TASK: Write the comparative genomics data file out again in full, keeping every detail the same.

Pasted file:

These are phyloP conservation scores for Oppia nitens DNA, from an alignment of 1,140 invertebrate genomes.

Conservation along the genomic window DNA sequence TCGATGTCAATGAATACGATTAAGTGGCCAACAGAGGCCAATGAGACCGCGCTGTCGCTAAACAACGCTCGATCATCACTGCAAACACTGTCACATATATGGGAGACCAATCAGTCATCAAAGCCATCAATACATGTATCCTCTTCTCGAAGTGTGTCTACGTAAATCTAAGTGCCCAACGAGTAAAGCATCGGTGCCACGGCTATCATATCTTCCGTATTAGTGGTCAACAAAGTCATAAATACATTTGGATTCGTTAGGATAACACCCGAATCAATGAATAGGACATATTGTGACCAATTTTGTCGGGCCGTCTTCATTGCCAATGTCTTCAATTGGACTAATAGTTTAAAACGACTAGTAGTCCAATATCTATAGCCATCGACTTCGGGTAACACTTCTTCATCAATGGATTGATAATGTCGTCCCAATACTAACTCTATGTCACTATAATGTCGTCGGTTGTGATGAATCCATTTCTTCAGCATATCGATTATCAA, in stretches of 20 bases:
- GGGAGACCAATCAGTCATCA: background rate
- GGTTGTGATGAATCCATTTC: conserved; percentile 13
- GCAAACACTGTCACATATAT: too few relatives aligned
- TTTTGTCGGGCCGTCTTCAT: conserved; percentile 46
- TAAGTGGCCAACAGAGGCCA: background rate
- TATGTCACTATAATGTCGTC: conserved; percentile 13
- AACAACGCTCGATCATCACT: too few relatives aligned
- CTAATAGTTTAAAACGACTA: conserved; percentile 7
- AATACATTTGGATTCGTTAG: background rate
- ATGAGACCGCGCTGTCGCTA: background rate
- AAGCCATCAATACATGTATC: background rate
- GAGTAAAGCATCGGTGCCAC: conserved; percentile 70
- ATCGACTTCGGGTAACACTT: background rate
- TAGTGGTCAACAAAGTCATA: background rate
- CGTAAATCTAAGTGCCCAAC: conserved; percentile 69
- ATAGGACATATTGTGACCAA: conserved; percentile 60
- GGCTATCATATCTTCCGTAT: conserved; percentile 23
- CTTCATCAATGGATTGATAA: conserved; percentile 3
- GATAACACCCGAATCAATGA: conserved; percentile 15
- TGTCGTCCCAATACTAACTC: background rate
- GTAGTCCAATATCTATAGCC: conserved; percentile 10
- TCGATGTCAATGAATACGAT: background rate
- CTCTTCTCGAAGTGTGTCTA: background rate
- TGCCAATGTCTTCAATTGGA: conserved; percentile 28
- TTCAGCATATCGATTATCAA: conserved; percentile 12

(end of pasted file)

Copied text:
These are phyloP conservation scores for Oppia nitens DNA, from an alignment of 1,140 invertebrate genomes.

Conservation along the genomic window DNA sequence TCGATGTCAATGAATACGATTAAGTGGCCAACAGAGGCCAATGAGACCGCGCTGTCGCTAAACAACGCTCGATCATCACTGCAAACACTGTCACATATATGGGAGACCAATCAGTCATCAAAGCCATCAATACATGTATCCTCTTCTCGAAGTGTGTCTACGTAAATCTAAGTGCCCAACGAGTAAAGCATCGGTGCCACGGCTATCATATCTTCCGTATTAGTGGTCAACAAAGTCATAAATACATTTGGATTCGTTAGGATAACACCCGAATCAATGAATAGGACATATTGTGACCAATTTTGTCGGGCCGTCTTCATTGCCAATGTCTTCAATTGGACTAATAGTTTAAAACGACTAGTAGTCCAATATCTATAGCCATCGACTTCGGGTAACACTTCTTCATCAATGGATTGATAATGTCGTCCCAATACTAACTCTATGTCACTATAATGTCGTCGGTTGTGATGAATCCATTTCTTCAGCATATCGATTATCAA, in stretches of 20 bases:
- GGGAGACCAATCAGTCATCA: background rate
- GGTTGTGATGAATCCATTTC: conserved; percentile 13
- GCAAACACTGTCACATATAT: too few relatives aligned
- TTTTGTCGGGCCGTCTTCAT: conserved; percentile 46
- TAAGTGGCCAACAGAGGCCA: background rate
- TATGTCACTATAATGTCGTC: conserved; percentile 13
- AACAACGCTCGATCATCACT: too few relatives aligned
- CTAATAGTTTAAAACGACTA: conserved; percentile 7
- AATACATTTGGATTCGTTAG: background rate
- ATGAGACCGCGCTGTCGCTA: background rate
- AAGCCATCAATACATGTATC: background rate
- GAGTAAAGCATCGGTGCCAC: conserved; percentile 70
- ATCGACTTCGGGTAACACTT: background rate
- TAGTGGTCAACAAAGTCATA: background rate
- CGTAAATCTAAGTGCCCAAC: conserved; percentile 69
- ATAGGACATATTGTGACCAA: conserved; percentile 60
- GGCTATCATATCTTCCGTAT: conserved; percentile 23
- CTTCATCAATGGATTGATAA: conserved; percentile 3
- GATAACACCCGAATCAATGA: conserved; percentile 15
- TGTCGTCCCAATACTAACTC: background rate
- GTAGTCCAATATCTATAGCC: conserved; percentile 10
- TCGATGTCAATGAATACGAT: background rate
- CTCTTCTCGAAGTGTGTCTA: background rate
- TGCCAATGTCTTCAATTGGA: conserved; percentile 28
- TTCAGCATATCGATTATCAA: conserved; percentile 12